With microphones tied to the bow of the kayak and hydrophones suspended underwater, I paddled inside an ice cave of a glacier in Southeast Alaska, listening to the sounds underwater and above. The melting ice rained down from the crystalline, iridescent cave, and the ice creaked and groaned underwater. A persistent roaring noise in the background reminded me of the giant river of glacial melt cascading down the ice above the cave, rushing to the sea. Inside this glacial cave, I became immersed in the sound of this melting. The soundscape was arresting, immobilizing, actually, and I couldn’t even breathe to disturb it.
Meanwhile, I was aware of the critical risk that at any moment, the entire structure could give way and crush me into the ice water below. I pressed “record” on the listening device and let the machine digitally encode the sound for later study in the lab. I wouldn’t stay longer than ten minutes in the ice cave for fear of its collapse, but it was among the most impressive minutes of my life. The aquatic noise of the glacier amplified on headphones was overpowering while the intense, iridescent blue glow of the ice filled my vision. This was not the first ice cave I entered to record the glacier, nor would it be the last.
The most impressive ice cave I’ve experienced is featured in my recent audiovisual composition, Dwelling in the Enfolding, created in collaboration with digital media artist and UVA Drama Professor Mona Kasra. Our piece features 360-degree video and sound of a cathedral-like cavern inside a massive glacier in south-central Alaska. It is an immersive audiovisual experience that was to premiere in museums in 2020/21, but as the venues closed, we published the work as an Oculus headset download so viewers could experience it at their socially distanced convenience.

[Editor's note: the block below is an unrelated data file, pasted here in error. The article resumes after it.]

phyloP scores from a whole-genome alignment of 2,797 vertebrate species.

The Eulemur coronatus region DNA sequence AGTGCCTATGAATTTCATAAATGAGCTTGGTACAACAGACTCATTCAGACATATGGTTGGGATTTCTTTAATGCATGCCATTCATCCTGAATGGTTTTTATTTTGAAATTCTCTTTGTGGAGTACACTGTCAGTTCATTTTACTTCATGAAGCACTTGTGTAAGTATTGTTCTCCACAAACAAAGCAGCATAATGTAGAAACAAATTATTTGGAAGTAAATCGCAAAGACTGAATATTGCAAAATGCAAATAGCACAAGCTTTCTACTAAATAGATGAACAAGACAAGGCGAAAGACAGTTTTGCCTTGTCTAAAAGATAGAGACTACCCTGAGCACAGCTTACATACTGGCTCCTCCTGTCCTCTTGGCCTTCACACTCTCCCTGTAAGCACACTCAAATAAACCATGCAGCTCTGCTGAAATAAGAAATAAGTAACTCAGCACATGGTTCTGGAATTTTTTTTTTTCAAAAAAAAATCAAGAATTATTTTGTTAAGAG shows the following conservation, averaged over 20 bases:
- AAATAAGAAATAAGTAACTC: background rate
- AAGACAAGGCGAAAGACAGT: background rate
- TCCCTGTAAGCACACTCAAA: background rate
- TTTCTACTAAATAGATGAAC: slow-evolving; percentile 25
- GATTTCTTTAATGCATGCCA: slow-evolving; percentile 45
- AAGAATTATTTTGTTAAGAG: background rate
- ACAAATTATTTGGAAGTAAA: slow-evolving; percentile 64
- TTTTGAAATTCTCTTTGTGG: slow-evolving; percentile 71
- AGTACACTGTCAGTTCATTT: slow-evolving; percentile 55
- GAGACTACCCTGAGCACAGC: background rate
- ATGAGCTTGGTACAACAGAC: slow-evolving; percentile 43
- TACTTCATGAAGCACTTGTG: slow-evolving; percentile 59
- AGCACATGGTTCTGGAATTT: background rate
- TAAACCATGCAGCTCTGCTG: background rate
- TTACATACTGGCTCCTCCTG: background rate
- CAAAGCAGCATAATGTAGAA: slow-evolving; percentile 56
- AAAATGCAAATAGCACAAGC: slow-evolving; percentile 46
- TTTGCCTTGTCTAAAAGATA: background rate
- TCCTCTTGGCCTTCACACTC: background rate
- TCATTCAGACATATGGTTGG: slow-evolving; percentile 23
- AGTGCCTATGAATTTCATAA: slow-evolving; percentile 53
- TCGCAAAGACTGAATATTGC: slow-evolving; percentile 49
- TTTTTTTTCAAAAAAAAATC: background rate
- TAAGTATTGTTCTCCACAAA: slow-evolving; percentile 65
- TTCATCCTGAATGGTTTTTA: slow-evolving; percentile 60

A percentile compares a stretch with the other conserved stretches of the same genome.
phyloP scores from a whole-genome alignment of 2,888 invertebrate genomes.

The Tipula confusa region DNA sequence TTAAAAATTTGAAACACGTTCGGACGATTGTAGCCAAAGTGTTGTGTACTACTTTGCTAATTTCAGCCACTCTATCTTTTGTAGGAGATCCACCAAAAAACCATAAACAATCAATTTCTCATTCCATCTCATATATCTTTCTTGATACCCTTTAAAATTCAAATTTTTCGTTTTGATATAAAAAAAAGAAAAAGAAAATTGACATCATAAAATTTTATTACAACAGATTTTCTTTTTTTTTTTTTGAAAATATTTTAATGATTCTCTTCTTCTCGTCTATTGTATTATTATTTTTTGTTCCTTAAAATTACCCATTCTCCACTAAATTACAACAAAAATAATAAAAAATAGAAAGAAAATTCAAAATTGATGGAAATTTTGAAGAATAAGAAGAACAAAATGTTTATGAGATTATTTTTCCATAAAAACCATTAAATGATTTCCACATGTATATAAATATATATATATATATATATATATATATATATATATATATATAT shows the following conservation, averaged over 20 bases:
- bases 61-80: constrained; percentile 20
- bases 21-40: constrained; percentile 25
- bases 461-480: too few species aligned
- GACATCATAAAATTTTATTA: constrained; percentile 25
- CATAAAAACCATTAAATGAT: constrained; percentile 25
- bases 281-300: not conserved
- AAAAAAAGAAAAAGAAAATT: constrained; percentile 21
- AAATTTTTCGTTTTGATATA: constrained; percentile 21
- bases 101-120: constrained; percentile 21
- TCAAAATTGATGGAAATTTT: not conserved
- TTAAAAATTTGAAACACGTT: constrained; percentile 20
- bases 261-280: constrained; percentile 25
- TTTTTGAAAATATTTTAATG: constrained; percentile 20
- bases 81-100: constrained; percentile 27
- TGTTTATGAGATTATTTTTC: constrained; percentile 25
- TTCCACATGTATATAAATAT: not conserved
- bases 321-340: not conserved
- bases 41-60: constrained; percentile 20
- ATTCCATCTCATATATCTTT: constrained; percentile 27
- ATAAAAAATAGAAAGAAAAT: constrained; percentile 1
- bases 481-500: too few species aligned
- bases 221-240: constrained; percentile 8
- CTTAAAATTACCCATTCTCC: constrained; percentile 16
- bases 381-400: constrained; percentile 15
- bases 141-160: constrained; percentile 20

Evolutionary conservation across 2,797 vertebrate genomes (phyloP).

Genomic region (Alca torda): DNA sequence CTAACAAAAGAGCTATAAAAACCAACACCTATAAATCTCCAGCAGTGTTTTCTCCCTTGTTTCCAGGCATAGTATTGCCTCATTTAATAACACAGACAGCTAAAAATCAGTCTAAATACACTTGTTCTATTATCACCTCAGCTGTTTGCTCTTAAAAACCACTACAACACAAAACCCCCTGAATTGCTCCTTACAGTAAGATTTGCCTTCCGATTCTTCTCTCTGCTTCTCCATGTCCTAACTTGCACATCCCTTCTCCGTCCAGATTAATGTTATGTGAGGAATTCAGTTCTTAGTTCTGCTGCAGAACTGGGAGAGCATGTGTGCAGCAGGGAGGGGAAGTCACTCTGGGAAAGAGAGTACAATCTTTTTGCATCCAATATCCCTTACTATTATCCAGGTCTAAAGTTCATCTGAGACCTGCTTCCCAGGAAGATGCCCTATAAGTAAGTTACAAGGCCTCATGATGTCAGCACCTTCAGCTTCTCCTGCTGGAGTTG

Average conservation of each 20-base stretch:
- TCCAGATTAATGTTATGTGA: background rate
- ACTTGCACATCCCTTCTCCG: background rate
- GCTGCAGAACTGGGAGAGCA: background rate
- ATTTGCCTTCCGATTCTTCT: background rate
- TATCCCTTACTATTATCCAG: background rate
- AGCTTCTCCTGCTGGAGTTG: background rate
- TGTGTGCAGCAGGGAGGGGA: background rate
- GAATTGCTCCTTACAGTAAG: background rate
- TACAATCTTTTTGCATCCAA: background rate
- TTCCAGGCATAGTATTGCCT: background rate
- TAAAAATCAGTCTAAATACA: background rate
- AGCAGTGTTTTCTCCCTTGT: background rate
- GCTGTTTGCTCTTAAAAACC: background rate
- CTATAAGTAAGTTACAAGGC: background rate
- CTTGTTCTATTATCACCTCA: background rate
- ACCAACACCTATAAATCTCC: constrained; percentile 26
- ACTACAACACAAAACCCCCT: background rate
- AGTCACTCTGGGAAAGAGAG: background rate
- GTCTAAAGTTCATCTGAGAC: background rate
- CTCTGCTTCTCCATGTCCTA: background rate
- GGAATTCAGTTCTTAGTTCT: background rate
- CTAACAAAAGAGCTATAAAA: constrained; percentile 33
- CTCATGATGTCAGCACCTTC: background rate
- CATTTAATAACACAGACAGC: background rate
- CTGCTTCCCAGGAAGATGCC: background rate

Most recently, I have been working from a kayak in the Gulf of Alaska, recording the outwash of tidal glacier icebergs and composing music based on that transference of continental ice into the ocean. In this video, we hear “Sonic Physiography of a Time-Stretched Glacier” for percussion and glacier ecoacoustics, performed with elegance and care by Brandon Bell. The video shows the icebergs being carried south by the ebb tide.
Discovering this secret music of glaciers has changed how I hear music and the environment. The sounds of the glacier can provoke complex emotional responses that are not unlike being moved by expressive human music. For example, listen to Puccini’s aria Tu che di gel sei cinta from the opera Turandot. Go all out and listen to the Maria Callas recording – so beautiful! Even if you don’t understand the Italian, the song is gripping. She sings, “You who are girdled with ice, once conquered by so much flame, you will love him too. Before this dawn, I will close my weary eyes, to not see him anymore.” Now listen to this excerpt of the sound of a skyscraper-sized piece of Aialik glacier calving off into the bay, crashing into the sea as if in slow motion, fracturing into icebergs set on their path to becoming the sea. Both sounds are riveting and meaningful, and yet the glacier music remains a secret for us to discover as listeners. The whole world is waiting for us to hear it as music.
To learn more about UVA’s ecoacoustic research, please visit the Coastal Futures Conservatory. Our work intersects locally with scientific research at the Virginia Coast Reserve and engages with collaborators from the Alaskan Arctic ice to the Australian coral reefs.
All of this music is included on the Glacier Music album, available streaming on all listening platforms and as a CD or high-resolution download in music stores.